You have just one week to sign up to your favourite Amazon site and pre-order the kindle version of my new book ‘The Old Man on the Beach and other stories’ with 20% knocked off the price. Once it launches on the 17th March, the price goes up – so get it while it’s as cheap as chips (as we Brits say)!

I’m also pleased/excited/relieved to tell you that the collection of 22 literary short stories will also be coming out in paperback form after the 17th March (though I can’t tell you exactly when as yet). I put the finishing touches to all 244 pages this afternoon and sent it off for approval. If you have access to Amazon in the US, UK, Japan or one or two other countries you’ll be able to physically lay your hands on a copy. For the rest of the world I’m sorry but you’ll have to make do with the E-book version.

Over the weekend I’ll tell you a little more about the stories themselves and the inspirations behind them!

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The ‘Old Man’ is here!

kfp-bookcvr-tomotb-kindle-4-1It’s taken more than two years to complete but my collection of literary short stories and essays is finally ready and will be available to the public on the 17th March.

To make sure you get your Kindle copy you can pre-order yours right now – just click here to go to Amazon.com (if the site doesn’t offer to take you to your own local Amazon then just go to your own preferred Amazon page and google the book title or even ‘D K Powell’ and you’ll find it).

Here’s the blurb about the book:

Twenty-two short fiction stories and semi-fictional essays which individually stand alone but together takes the reader on an imaginary journey from childhood in 1980s Britain to adulthood as a teacher, to life in Bangladesh and finally to old age (and beyond) in contemporary Britain.

Separate characters, narrators and scenarios present different fictional ideas yet hidden within each is a kernel of truth, deliberately masked, about the author behind them all. Here we meet schoolboys hiding from witches, terrified teachers, dangerous school Heads, magical instruments, mysterious prisons and (extra)ordinary women – yet everything has some basis in reality. The stories explore difficult themes such as childhood innocence, abuse, sex, love, religion and death.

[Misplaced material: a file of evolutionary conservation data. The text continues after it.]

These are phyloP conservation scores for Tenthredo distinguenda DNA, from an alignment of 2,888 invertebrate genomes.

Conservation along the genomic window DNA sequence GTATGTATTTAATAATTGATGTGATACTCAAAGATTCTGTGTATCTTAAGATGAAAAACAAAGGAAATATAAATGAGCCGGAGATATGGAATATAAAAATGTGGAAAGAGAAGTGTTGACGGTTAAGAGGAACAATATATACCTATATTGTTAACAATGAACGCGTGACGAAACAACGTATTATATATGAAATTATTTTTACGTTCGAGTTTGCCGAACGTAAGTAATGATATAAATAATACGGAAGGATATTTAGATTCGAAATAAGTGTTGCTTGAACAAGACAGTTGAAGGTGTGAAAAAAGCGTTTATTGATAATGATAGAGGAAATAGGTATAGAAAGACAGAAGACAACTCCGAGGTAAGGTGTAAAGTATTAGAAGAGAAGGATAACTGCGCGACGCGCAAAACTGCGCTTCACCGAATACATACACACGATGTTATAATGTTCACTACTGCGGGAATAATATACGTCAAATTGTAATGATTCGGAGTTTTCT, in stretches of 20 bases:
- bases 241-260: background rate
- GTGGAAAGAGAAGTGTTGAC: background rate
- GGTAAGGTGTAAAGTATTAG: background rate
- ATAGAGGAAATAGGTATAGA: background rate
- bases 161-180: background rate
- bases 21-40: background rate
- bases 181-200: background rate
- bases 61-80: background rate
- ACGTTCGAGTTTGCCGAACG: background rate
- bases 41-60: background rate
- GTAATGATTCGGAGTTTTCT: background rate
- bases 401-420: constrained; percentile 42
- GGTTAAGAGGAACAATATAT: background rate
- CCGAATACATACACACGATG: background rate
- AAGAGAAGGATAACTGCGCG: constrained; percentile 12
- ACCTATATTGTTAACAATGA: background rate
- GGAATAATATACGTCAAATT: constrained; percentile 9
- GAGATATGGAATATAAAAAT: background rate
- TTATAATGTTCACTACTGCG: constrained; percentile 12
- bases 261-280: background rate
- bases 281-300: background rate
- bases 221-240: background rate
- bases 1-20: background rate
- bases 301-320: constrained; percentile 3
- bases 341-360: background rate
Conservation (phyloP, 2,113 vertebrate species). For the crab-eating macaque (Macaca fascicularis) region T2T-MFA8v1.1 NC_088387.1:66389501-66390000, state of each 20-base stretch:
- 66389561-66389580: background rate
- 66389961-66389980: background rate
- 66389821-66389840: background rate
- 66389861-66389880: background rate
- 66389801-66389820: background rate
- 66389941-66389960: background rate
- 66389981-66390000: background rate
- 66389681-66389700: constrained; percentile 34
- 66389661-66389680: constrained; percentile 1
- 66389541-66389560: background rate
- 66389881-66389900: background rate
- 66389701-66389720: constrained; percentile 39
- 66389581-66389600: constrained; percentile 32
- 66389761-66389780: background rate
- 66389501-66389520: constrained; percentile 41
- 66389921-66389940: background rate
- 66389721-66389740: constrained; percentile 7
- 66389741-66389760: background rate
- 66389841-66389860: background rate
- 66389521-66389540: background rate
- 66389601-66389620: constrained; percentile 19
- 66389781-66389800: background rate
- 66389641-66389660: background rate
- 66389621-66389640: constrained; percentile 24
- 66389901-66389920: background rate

Some stories and essays connect together to form a chronological thread while others contradict each other or imagine alternative lives. All of them are intended to amuse or challenge the reader’s understanding of life and, if they take the time to look closely, to reveal pencil marks hidden behind the paint.

Contains some strong language and adult content.

Want to read something while you wait for ‘Old Man’ to come?


sonali-by-ken-powell-2016-bilingual-version-cover-3-true
Praise for ‘Sonali’

“At the very least if you are not familiar at all with life in Asia, this book should leave you more curious about the cultures and worlds out there…”

“Beautiful book with pictures that capture the beauty of Bangladesh, the culture and the people living there…”

“I love how this book invites you directly into the homes of the people and takes you on a tour of incredible moments…”

 

“I have read this book over and over and it never gets tired…”

“Brought back lots of fond memories for me…”

“A beautiful book that allows the reader an incredible window into everyday life in rural Bangladesh…”

Sonali is available both in Kindle and paperback formats here